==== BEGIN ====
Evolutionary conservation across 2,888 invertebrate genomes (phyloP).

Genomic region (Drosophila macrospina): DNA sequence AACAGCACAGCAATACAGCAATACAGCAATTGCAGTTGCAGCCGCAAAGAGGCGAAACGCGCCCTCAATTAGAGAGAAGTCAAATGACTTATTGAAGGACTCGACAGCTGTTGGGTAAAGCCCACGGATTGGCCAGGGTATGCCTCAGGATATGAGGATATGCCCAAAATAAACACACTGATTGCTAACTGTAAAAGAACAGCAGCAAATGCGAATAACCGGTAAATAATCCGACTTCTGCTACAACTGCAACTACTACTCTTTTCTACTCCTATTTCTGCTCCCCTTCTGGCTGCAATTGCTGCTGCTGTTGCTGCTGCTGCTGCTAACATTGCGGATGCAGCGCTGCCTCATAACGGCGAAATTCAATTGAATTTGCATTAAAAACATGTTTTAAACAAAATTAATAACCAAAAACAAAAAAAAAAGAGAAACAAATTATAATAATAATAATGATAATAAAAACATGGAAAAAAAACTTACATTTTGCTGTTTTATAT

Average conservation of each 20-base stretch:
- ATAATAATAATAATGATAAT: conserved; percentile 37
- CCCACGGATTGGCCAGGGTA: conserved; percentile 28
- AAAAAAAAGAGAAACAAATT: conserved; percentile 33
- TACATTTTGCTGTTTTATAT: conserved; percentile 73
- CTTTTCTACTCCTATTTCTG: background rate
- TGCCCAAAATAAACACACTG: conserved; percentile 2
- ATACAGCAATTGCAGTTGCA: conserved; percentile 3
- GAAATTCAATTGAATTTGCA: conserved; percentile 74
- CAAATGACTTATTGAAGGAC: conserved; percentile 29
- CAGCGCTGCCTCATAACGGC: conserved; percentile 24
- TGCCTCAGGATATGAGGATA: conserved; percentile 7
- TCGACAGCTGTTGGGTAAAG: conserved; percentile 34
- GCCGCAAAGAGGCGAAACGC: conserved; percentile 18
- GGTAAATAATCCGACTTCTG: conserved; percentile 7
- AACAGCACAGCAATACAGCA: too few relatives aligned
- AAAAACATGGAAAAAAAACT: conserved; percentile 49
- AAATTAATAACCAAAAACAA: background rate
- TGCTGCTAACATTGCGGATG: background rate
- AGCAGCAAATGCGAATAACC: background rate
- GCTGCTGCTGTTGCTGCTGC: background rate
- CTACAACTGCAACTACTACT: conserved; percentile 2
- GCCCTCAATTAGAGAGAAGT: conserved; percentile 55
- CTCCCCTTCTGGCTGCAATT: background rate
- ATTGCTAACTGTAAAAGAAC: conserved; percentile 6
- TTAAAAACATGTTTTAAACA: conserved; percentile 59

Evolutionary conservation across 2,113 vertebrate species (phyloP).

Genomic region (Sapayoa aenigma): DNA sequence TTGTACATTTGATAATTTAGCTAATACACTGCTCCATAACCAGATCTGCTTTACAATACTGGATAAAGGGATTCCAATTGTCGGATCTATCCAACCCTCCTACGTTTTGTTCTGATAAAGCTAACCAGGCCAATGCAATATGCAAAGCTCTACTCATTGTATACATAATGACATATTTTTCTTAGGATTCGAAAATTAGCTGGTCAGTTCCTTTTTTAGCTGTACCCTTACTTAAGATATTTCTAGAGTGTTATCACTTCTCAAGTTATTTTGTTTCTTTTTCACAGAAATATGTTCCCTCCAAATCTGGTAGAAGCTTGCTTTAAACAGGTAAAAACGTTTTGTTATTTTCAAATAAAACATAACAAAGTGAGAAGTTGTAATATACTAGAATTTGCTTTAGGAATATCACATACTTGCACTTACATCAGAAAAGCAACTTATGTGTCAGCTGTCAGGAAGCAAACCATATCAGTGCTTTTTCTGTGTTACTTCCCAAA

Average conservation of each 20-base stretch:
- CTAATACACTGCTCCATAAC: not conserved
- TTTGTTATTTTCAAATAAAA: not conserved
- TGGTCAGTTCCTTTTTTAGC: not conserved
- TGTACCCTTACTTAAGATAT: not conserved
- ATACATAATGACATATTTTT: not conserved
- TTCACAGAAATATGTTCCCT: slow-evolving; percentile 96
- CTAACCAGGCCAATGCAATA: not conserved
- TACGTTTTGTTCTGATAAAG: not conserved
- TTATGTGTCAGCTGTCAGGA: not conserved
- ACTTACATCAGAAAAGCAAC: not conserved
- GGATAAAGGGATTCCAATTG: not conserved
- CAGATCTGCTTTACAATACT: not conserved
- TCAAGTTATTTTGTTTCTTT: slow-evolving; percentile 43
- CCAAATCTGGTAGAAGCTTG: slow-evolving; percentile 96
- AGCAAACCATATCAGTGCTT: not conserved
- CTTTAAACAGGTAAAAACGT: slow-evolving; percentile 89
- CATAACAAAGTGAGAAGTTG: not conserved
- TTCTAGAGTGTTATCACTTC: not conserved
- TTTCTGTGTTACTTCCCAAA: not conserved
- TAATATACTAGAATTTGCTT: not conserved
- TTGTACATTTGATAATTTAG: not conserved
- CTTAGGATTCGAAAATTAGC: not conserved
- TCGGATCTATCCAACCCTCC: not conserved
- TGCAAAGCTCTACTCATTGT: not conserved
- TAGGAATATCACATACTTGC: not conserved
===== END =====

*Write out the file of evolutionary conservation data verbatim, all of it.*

Evolutionary conservation across 2,888 invertebrate genomes (phyloP).

Genomic region (Drosophila macrospina): DNA sequence AACAGCACAGCAATACAGCAATACAGCAATTGCAGTTGCAGCCGCAAAGAGGCGAAACGCGCCCTCAATTAGAGAGAAGTCAAATGACTTATTGAAGGACTCGACAGCTGTTGGGTAAAGCCCACGGATTGGCCAGGGTATGCCTCAGGATATGAGGATATGCCCAAAATAAACACACTGATTGCTAACTGTAAAAGAACAGCAGCAAATGCGAATAACCGGTAAATAATCCGACTTCTGCTACAACTGCAACTACTACTCTTTTCTACTCCTATTTCTGCTCCCCTTCTGGCTGCAATTGCTGCTGCTGTTGCTGCTGCTGCTGCTAACATTGCGGATGCAGCGCTGCCTCATAACGGCGAAATTCAATTGAATTTGCATTAAAAACATGTTTTAAACAAAATTAATAACCAAAAACAAAAAAAAAAGAGAAACAAATTATAATAATAATAATGATAATAAAAACATGGAAAAAAAACTTACATTTTGCTGTTTTATAT

Average conservation of each 20-base stretch:
- ATAATAATAATAATGATAAT: conserved; percentile 37
- CCCACGGATTGGCCAGGGTA: conserved; percentile 28
- AAAAAAAAGAGAAACAAATT: conserved; percentile 33
- TACATTTTGCTGTTTTATAT: conserved; percentile 73
- CTTTTCTACTCCTATTTCTG: background rate
- TGCCCAAAATAAACACACTG: conserved; percentile 2
- ATACAGCAATTGCAGTTGCA: conserved; percentile 3
- GAAATTCAATTGAATTTGCA: conserved; percentile 74
- CAAATGACTTATTGAAGGAC: conserved; percentile 29
- CAGCGCTGCCTCATAACGGC: conserved; percentile 24
- TGCCTCAGGATATGAGGATA: conserved; percentile 7
- TCGACAGCTGTTGGGTAAAG: conserved; percentile 34
- GCCGCAAAGAGGCGAAACGC: conserved; percentile 18
- GGTAAATAATCCGACTTCTG: conserved; percentile 7
- AACAGCACAGCAATACAGCA: too few relatives aligned
- AAAAACATGGAAAAAAAACT: conserved; percentile 49
- AAATTAATAACCAAAAACAA: background rate
- TGCTGCTAACATTGCGGATG: background rate
- AGCAGCAAATGCGAATAACC: background rate
- GCTGCTGCTGTTGCTGCTGC: background rate
- CTACAACTGCAACTACTACT: conserved; percentile 2
- GCCCTCAATTAGAGAGAAGT: conserved; percentile 55
- CTCCCCTTCTGGCTGCAATT: background rate
- ATTGCTAACTGTAAAAGAAC: conserved; percentile 6
- TTAAAAACATGTTTTAAACA: conserved; percentile 59

Evolutionary conservation across 2,113 vertebrate species (phyloP).

Genomic region (Sapayoa aenigma): DNA sequence TTGTACATTTGATAATTTAGCTAATACACTGCTCCATAACCAGATCTGCTTTACAATACTGGATAAAGGGATTCCAATTGTCGGATCTATCCAACCCTCCTACGTTTTGTTCTGATAAAGCTAACCAGGCCAATGCAATATGCAAAGCTCTACTCATTGTATACATAATGACATATTTTTCTTAGGATTCGAAAATTAGCTGGTCAGTTCCTTTTTTAGCTGTACCCTTACTTAAGATATTTCTAGAGTGTTATCACTTCTCAAGTTATTTTGTTTCTTTTTCACAGAAATATGTTCCCTCCAAATCTGGTAGAAGCTTGCTTTAAACAGGTAAAAACGTTTTGTTATTTTCAAATAAAACATAACAAAGTGAGAAGTTGTAATATACTAGAATTTGCTTTAGGAATATCACATACTTGCACTTACATCAGAAAAGCAACTTATGTGTCAGCTGTCAGGAAGCAAACCATATCAGTGCTTTTTCTGTGTTACTTCCCAAA

Average conservation of each 20-base stretch:
- CTAATACACTGCTCCATAAC: not conserved
- TTTGTTATTTTCAAATAAAA: not conserved
- TGGTCAGTTCCTTTTTTAGC: not conserved
- TGTACCCTTACTTAAGATAT: not conserved
- ATACATAATGACATATTTTT: not conserved
- TTCACAGAAATATGTTCCCT: slow-evolving; percentile 96
- CTAACCAGGCCAATGCAATA: not conserved
- TACGTTTTGTTCTGATAAAG: not conserved
- TTATGTGTCAGCTGTCAGGA: not conserved
- ACTTACATCAGAAAAGCAAC: not conserved
- GGATAAAGGGATTCCAATTG: not conserved
- CAGATCTGCTTTACAATACT: not conserved
- TCAAGTTATTTTGTTTCTTT: slow-evolving; percentile 43
- CCAAATCTGGTAGAAGCTTG: slow-evolving; percentile 96
- AGCAAACCATATCAGTGCTT: not conserved
- CTTTAAACAGGTAAAAACGT: slow-evolving; percentile 89
- CATAACAAAGTGAGAAGTTG: not conserved
- TTCTAGAGTGTTATCACTTC: not conserved
- TTTCTGTGTTACTTCCCAAA: not conserved
- TAATATACTAGAATTTGCTT: not conserved
- TTGTACATTTGATAATTTAG: not conserved
- CTTAGGATTCGAAAATTAGC: not conserved
- TCGGATCTATCCAACCCTCC: not conserved
- TGCAAAGCTCTACTCATTGT: not conserved
- TAGGAATATCACATACTTGC: not conserved